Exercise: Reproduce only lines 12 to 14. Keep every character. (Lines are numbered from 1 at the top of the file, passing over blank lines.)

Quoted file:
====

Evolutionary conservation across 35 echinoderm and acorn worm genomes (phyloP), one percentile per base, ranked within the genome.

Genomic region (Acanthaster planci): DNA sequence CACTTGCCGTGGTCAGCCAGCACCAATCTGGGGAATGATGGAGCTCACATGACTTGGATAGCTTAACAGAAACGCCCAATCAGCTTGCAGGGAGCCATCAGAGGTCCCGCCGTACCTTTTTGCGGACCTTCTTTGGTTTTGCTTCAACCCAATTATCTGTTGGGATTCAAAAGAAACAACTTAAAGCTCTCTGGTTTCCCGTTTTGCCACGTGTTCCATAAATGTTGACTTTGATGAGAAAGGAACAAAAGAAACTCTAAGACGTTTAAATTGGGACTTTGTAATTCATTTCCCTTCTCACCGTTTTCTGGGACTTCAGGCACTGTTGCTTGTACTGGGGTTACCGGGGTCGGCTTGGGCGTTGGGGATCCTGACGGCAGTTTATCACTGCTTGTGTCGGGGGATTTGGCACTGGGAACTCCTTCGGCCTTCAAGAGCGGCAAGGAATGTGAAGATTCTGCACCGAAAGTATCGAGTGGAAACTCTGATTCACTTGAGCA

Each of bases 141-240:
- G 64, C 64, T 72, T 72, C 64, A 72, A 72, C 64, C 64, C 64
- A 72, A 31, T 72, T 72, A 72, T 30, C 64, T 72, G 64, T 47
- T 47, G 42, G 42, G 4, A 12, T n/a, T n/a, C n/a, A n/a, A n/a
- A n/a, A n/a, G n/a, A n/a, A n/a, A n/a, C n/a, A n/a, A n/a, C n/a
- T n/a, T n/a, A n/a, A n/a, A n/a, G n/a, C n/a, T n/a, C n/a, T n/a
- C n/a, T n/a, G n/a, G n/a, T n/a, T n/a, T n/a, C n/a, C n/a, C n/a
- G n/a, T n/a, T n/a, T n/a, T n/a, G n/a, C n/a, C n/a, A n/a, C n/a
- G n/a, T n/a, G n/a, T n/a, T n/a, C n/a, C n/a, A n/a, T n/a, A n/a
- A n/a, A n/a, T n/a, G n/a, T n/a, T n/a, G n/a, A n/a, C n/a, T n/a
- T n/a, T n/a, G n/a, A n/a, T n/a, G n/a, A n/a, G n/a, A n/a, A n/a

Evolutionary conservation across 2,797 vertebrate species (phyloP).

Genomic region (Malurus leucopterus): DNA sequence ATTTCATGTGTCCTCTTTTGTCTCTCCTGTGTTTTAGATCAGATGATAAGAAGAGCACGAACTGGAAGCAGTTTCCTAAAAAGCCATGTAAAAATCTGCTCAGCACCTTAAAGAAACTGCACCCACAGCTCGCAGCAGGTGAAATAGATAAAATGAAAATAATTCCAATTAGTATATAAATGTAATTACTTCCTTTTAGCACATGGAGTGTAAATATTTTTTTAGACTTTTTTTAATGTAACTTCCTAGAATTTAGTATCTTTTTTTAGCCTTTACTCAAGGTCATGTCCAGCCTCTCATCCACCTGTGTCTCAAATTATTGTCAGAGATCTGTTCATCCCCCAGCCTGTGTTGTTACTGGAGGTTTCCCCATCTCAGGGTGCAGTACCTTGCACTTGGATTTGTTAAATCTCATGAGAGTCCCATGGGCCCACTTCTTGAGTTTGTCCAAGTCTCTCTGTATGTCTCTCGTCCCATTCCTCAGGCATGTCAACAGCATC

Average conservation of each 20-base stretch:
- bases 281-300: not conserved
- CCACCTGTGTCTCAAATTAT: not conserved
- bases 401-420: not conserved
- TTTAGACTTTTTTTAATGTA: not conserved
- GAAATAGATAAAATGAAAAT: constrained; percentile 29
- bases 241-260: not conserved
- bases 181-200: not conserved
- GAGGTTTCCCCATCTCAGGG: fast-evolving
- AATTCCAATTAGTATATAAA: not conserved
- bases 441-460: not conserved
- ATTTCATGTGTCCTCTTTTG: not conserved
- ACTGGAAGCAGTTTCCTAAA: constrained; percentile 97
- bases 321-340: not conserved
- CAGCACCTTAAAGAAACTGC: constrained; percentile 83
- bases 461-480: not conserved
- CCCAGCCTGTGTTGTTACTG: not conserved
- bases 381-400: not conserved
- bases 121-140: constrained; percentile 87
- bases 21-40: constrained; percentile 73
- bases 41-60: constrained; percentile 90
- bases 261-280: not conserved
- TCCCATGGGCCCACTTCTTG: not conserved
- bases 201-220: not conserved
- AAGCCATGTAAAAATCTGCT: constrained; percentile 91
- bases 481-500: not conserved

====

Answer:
- A n/a, A n/a, T n/a, G n/a, T n/a, T n/a, G n/a, A n/a, C n/a, T n/a
- T n/a, T n/a, G n/a, A n/a, T n/a, G n/a, A n/a, G n/a, A n/a, A n/a

Evolutionary conservation across 2,797 vertebrate species (phyloP).